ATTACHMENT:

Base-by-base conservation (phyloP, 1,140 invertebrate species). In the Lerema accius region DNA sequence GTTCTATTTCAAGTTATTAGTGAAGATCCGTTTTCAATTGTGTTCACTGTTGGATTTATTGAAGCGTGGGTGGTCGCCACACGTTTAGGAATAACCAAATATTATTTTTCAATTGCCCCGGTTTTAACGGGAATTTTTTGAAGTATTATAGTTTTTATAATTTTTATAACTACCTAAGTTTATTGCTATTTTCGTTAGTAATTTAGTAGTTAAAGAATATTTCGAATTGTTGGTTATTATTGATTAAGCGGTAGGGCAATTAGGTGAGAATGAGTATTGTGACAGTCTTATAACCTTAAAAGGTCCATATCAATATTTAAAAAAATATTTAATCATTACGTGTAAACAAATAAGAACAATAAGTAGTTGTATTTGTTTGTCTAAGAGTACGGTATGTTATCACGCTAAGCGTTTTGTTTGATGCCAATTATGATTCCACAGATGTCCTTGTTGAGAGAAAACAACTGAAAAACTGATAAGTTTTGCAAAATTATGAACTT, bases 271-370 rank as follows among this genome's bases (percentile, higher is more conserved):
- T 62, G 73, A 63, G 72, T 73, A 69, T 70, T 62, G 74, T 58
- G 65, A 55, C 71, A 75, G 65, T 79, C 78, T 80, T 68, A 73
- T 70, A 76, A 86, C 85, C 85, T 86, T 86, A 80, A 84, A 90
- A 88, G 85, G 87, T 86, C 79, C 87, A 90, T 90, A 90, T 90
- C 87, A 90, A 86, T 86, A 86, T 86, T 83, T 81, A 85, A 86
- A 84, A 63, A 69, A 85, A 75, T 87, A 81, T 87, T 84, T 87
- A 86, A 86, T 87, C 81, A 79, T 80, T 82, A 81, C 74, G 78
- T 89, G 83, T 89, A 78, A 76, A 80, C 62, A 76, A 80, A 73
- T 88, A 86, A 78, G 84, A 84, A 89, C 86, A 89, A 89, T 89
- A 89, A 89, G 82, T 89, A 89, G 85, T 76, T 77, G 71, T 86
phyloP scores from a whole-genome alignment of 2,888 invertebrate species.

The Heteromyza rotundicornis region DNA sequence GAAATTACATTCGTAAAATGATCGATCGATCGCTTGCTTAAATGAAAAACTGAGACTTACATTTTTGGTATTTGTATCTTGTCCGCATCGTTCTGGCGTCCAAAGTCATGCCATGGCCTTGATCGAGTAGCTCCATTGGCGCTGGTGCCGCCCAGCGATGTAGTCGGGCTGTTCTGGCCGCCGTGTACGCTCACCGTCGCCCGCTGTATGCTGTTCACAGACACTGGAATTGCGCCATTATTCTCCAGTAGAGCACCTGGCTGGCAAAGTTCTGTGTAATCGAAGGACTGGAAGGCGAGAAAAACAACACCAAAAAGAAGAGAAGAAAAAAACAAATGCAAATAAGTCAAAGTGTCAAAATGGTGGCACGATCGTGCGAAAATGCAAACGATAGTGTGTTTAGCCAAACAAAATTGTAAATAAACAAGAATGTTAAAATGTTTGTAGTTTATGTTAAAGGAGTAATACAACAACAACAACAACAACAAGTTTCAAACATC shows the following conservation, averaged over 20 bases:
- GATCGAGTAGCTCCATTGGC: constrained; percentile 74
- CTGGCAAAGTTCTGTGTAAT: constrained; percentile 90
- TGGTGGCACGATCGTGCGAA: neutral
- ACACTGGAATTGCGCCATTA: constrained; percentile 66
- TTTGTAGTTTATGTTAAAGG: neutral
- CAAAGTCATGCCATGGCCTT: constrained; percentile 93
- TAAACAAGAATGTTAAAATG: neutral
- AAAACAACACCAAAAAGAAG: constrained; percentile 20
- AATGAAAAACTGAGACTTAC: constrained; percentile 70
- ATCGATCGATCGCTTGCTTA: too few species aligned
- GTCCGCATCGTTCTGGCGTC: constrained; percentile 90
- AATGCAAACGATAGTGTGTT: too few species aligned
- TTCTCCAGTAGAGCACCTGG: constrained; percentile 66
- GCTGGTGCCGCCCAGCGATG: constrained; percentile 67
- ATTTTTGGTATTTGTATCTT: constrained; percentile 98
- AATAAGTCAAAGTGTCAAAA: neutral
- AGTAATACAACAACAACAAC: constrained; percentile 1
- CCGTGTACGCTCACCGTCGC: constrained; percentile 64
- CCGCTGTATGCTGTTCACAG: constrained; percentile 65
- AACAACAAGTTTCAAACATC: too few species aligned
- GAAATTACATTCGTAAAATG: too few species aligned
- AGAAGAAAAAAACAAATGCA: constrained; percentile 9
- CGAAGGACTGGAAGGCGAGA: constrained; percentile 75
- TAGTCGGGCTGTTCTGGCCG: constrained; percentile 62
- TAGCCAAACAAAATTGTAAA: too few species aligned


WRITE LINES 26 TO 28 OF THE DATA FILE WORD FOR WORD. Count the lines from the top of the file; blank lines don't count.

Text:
- TTCTCCAGTAGAGCACCTGG: constrained; percentile 66
- GCTGGTGCCGCCCAGCGATG: constrained; percentile 67
- ATTTTTGGTATTTGTATCTT: constrained; percentile 98